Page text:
Currently tax free bank FDs have a tenure of 5 years. But other tax saving instruments like ELSS require you to be invested for only three years. So banks want even tax saving FDs tenure to be limited to 3 years. There are a few more things the banks want which you can read from the source link below.

Source: CNBC

Fintech expectations

Not to be outdone by banks, fintech companies have their own set of expectations. Again, I won’t go into any of the details because now we are entering into the realm of great unknowns as far as my knowledge is concerned. You can read more in the source link.

Source: Zee news

Life insurers expectations

Well, if bank and fintechs can have expectations, then why not life insurers. Currently Section 80(c) has a bunch of investments that all fall under the Rs. 1.5 lakhs exemption. There is ELSS, school fees, insurance premium payments, SCSS investments, EPF, home loan, and more, all of which fall under Section 80(c) exemptions. Now, life insurers want a separate exemption bucket just for life insurance premium payments.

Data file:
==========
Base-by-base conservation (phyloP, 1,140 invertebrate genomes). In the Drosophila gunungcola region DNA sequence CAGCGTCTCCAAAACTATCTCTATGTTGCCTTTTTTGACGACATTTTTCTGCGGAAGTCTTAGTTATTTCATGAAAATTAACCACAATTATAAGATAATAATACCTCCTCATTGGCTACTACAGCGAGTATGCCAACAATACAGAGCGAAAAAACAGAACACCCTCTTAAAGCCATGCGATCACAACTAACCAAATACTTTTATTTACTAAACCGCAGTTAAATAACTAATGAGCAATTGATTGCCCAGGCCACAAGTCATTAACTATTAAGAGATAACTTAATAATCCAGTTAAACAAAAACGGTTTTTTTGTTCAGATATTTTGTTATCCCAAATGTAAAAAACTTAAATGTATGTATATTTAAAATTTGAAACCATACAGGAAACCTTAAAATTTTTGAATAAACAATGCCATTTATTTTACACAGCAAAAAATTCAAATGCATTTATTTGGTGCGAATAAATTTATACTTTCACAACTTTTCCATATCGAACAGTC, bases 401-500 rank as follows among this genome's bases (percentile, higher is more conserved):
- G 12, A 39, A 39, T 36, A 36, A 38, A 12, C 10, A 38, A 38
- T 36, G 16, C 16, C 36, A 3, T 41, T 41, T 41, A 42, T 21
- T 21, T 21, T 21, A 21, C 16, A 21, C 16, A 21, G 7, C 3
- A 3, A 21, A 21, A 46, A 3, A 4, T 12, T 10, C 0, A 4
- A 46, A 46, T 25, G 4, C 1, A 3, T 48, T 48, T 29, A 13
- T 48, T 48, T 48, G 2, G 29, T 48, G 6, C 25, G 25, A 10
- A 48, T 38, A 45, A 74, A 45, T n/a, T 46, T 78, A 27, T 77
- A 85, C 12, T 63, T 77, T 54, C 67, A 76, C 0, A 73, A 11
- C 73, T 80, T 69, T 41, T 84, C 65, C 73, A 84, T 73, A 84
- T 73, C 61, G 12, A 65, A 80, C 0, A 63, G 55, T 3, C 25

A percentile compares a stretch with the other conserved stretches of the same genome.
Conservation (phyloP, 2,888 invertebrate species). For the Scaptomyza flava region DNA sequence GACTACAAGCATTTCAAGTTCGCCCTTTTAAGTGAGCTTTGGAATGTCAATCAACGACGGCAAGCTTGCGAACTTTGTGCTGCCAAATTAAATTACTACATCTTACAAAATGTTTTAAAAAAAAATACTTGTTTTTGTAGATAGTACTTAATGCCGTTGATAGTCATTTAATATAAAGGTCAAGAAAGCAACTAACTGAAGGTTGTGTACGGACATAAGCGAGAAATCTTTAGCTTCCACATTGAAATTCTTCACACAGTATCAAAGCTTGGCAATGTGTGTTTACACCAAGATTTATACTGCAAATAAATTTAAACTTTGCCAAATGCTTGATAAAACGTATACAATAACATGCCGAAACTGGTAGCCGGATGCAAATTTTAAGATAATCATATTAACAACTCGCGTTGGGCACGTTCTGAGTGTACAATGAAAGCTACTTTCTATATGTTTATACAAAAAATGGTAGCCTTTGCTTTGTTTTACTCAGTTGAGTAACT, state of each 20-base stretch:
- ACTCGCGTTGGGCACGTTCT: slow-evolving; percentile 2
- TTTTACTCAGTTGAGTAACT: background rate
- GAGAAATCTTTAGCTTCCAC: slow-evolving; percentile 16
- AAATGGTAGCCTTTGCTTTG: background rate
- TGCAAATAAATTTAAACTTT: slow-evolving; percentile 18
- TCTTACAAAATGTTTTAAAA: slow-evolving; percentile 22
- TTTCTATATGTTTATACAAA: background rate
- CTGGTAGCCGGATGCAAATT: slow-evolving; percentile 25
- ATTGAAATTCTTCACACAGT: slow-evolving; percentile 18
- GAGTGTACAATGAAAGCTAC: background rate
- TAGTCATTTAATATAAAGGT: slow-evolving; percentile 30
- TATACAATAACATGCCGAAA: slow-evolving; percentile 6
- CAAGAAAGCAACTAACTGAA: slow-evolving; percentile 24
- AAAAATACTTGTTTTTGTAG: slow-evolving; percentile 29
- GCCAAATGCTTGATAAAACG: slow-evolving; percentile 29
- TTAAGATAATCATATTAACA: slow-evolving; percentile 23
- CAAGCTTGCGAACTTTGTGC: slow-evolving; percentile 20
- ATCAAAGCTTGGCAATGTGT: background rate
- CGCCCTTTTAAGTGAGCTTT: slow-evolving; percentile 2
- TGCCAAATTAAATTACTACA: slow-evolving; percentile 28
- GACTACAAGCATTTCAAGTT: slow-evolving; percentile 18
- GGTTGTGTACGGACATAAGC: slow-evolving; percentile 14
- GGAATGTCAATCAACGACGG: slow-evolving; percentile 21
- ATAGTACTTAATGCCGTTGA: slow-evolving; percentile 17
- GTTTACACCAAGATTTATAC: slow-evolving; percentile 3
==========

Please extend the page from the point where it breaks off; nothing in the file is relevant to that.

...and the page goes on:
Moreover, they want annuity to come under tax rebates. Currently annuity is taxable in the hands of the receiver as it is considered as a salary. They want this changed.

Source: Business Standard

Individual’s expectations

Now that we have covered investors and institutions, we now come to specific individuals. So here we have Nithin Kamath, CEO of Zerodha who is hoping that the budget will reduce STT, the tax that retail investors pay when trading.

Source: Economic Times

Then there is Srivatsan of Nangia Andersen LLP expecting government will levy TDS on sale and purchase of cryptocurrencies. He wants a tax rate of 30% on them.

Source: Free Press Journal

Women entrepreneur’s expectations

Finally we have women entrepreneurs who also want something from the budget. I won’t go into the details but feel free to thumb through the source.

Source: Economic Times


The funny thing is that except for one news article, all the other ones arrived in my news feed on one single day. Much ado about nothing! Usually people expect a lot of things from budget but generally there isn’t a lot in it. However, that does not stop one from dreaming.